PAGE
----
La Maison des Banquets: The Banqueting House is one of the most beautiful royal palaces in London, but its ornate façade hides perhaps the darkest chapter in the history of the British monarchy.
* An intriguing look into the palace’s dramatic history
* Ornate ceiling paintings
The last surviving section of Palace of Whitehall is steeped in history and offers a fascinating window on the past.
Before it was gutted by fire in 1698, the Palace of Whitehall had been Europe’s largest palace complex. All that remained after this devastating inferno was the Banqueting Hall, which had been built eight decades earlier by the great architect Inigo Jones. It was the first Palladian building in England and to this remains a masterpiece of neo-classicism. The hall was to be the first part of a new palace that was planned to replace the palace long before it was burned down.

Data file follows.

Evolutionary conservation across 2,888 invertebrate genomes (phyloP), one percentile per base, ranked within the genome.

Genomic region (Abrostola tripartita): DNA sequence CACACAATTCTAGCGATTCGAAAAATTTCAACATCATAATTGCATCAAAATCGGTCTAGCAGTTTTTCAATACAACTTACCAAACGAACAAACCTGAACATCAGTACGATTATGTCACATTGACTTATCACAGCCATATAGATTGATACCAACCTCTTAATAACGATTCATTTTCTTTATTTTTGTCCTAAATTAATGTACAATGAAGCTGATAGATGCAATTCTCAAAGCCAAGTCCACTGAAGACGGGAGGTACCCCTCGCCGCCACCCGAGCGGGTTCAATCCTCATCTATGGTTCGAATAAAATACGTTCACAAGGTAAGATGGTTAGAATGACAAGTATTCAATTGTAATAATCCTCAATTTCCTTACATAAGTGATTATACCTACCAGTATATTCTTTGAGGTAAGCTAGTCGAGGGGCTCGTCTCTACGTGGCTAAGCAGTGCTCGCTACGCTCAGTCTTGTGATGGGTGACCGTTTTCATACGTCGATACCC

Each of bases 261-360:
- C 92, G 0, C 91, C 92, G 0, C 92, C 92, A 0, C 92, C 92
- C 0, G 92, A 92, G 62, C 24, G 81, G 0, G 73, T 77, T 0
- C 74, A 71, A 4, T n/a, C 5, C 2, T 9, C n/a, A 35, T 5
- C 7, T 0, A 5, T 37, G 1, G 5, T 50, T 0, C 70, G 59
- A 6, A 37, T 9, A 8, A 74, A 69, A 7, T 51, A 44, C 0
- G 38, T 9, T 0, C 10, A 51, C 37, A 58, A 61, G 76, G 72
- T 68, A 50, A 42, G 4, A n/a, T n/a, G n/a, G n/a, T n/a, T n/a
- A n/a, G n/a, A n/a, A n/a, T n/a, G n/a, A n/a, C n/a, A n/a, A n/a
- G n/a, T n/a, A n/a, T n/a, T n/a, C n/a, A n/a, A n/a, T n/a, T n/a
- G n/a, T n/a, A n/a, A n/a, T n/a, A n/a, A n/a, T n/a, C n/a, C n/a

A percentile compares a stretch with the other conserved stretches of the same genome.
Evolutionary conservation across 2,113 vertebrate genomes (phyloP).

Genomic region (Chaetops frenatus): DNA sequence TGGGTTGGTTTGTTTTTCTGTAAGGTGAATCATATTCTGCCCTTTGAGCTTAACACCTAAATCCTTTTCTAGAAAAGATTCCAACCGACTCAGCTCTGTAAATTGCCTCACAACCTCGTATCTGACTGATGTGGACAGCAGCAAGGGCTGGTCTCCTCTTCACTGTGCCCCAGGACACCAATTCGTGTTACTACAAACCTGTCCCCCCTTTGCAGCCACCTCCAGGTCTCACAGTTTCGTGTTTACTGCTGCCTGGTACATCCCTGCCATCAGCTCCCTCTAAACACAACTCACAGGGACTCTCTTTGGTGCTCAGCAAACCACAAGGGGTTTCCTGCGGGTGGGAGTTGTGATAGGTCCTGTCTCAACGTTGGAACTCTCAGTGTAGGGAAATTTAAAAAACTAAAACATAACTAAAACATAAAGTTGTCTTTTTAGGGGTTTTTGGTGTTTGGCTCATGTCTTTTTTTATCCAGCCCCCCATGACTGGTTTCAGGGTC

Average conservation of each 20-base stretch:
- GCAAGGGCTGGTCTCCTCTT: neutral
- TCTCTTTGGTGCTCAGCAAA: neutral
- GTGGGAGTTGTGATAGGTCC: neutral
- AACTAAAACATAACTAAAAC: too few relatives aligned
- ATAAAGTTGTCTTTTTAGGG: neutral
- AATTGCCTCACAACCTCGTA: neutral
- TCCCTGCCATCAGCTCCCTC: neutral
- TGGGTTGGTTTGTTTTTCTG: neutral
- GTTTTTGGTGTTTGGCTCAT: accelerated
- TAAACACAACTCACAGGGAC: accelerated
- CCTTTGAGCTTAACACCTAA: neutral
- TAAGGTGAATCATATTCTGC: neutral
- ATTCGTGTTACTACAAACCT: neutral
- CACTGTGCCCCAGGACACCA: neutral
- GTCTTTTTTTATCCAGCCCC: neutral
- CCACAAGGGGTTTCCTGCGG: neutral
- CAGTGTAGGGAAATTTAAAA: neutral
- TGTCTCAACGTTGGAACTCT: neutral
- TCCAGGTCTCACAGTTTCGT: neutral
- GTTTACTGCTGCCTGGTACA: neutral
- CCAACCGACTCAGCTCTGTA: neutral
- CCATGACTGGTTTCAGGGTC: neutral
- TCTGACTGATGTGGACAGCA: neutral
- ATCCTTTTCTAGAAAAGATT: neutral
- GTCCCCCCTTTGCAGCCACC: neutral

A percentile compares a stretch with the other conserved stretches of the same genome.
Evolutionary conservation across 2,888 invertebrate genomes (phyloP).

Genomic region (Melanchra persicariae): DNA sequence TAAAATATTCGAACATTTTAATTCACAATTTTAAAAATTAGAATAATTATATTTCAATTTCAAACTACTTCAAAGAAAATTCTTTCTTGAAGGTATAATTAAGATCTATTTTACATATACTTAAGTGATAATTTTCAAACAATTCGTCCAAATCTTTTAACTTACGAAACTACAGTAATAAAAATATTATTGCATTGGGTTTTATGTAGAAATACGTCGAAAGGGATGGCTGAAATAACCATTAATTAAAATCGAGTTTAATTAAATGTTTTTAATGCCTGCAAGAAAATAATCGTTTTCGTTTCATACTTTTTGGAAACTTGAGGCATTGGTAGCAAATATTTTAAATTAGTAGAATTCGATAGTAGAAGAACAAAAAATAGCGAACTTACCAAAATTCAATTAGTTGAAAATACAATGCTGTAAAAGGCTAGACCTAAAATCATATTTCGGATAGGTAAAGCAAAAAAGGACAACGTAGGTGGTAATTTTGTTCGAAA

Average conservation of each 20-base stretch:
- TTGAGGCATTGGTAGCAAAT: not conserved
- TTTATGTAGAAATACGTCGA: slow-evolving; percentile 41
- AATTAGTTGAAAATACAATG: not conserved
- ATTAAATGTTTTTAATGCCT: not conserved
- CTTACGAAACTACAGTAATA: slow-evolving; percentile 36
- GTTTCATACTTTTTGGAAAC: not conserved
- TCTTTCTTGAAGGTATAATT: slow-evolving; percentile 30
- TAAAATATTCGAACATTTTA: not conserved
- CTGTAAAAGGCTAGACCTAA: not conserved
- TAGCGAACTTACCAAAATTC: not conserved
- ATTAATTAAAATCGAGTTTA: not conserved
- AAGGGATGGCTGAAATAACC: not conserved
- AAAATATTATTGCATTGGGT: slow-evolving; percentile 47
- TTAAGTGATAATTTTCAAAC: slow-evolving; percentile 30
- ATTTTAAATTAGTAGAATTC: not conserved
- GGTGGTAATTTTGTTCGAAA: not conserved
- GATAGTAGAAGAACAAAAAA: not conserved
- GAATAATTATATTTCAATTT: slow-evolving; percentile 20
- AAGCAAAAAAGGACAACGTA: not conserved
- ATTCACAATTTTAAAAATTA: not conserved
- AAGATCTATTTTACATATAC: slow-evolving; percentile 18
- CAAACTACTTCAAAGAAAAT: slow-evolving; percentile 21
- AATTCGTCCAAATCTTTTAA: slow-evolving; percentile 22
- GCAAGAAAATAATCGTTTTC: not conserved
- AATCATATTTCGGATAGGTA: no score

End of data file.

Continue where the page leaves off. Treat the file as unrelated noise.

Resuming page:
The interior’s most renowned feature is perhaps the large gilt-framed ceiling paintings by Peter Paul Rubens. The three main canvasses depict The Union of the Crowns, The Apotheosis of James I and The Peaceful Reign of James I.
Little could James I have foreseen that his son, Charles I, would be beheaded before the Banqueting House on a bitterly cold winter’s day in 1649 at the end of the English Civil War. As the axe was about to fall on his head, he uttered his final words: ‘I go from a corruptible to an incorruptible crown, where no disturbance can be. ’ The site of the scaffold is marked outside.
Meeting/pick-up point: The Banqueting House, Whitehall.
Start/opening time: Monday to Saturday from 10am to 5pm.
Languages: Audio guide in English, French, German, Spanish, Italian, Russian and Japanese.